Mr. DICKINSON was against any recital of qualifications in the Constitution. It was impossible to make a complete one; and a partial one would, by implication, tie up the hands of the Legislature from supplying the omissions. The best defence lay in the freeholders who were to elect the Legislature. Whilst this resource should remain pure, the public interest would be safe. If it ever should be corrupt, no little expedients would repel the danger. He doubted the policy of interweaving into a republican Constitution a veneration for wealth. He had always understood that a veneration for poverty and virtue were the objects of republican encouragement. It seemed improper that any man of merit should be subjected to disabilities in a republic, where merit was understood to form the great title to public trust, honors, and rewards.
Mr. Gerry. If property be one object of government, provisions to secure it cannot be improper.
Mr. Madison moved to strike out the word "landed," before the word “ qualifications.” If the
If the proposition should be agreed to, he wished the Committee to be at liberty to report the best criterion they could devise. Landed possessions were no certain evidence of real wealth. Many enjoyed them to a great extent who were more in debt than they were worth. The unjust laws of the States had proceeded more from this class of men, than any others. It had often happened that men who had acquired landed property on credit got into the Legislatures with a view of promoting an unjust protection against their creditors. In the next place, if a small quantity of land should be made the standard, it would be no security; if a large one, it would exclude the proper representatives of those classes of citizens, who were not landholders. It was politic as well as just, that the interests and rights of every class should be duly represented and understood in the public councils. It was a provision every where established, that the country should be divided into districts, and representatives taken from each, in order that the Legislative assembly might equally understand and sympathize with the rights of the people in every part of the community. It was not less proper, that every class of citizens should have an opportunity of making their rights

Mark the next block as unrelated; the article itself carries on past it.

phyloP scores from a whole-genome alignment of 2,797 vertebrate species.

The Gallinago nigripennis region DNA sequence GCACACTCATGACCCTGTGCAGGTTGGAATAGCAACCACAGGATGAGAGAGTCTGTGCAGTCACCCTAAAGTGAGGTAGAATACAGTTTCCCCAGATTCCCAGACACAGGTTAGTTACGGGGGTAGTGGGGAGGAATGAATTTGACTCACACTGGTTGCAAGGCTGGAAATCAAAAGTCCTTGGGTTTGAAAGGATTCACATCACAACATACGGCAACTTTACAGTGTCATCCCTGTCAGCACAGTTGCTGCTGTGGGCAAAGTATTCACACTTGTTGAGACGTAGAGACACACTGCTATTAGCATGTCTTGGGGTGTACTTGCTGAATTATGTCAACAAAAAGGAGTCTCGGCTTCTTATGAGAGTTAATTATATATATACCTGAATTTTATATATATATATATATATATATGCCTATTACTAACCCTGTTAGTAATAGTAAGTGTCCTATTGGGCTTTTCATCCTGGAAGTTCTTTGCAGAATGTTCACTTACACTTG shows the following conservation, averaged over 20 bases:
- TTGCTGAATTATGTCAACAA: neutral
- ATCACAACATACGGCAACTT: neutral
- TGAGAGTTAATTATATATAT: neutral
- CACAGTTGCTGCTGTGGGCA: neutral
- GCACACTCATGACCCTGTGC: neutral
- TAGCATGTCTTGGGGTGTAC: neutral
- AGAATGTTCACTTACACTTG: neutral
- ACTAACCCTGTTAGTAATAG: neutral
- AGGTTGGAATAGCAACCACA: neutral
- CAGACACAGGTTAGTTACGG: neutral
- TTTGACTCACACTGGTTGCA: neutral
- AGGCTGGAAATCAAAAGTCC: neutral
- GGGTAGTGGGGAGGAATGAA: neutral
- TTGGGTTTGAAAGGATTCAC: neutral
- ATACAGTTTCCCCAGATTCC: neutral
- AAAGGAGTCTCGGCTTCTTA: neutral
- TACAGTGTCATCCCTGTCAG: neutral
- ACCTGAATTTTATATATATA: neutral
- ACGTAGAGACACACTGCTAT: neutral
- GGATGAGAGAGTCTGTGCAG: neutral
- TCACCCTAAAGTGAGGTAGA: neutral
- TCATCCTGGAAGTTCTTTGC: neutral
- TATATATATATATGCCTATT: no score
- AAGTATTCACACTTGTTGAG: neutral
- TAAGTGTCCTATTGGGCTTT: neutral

be felt and understood in the public councils. The three principal classes into which our citizens were divisible, were the landed, the commercial, and the manufacturing. The second and third class bear, as yet, a small proportion to the first. The proportion, however, will daily increase. We see in the populous countries of Europe now, what we shall be hereafter. These classes understand much less of each other's interests and affairs, than men of the same class inhabiting different districts. It is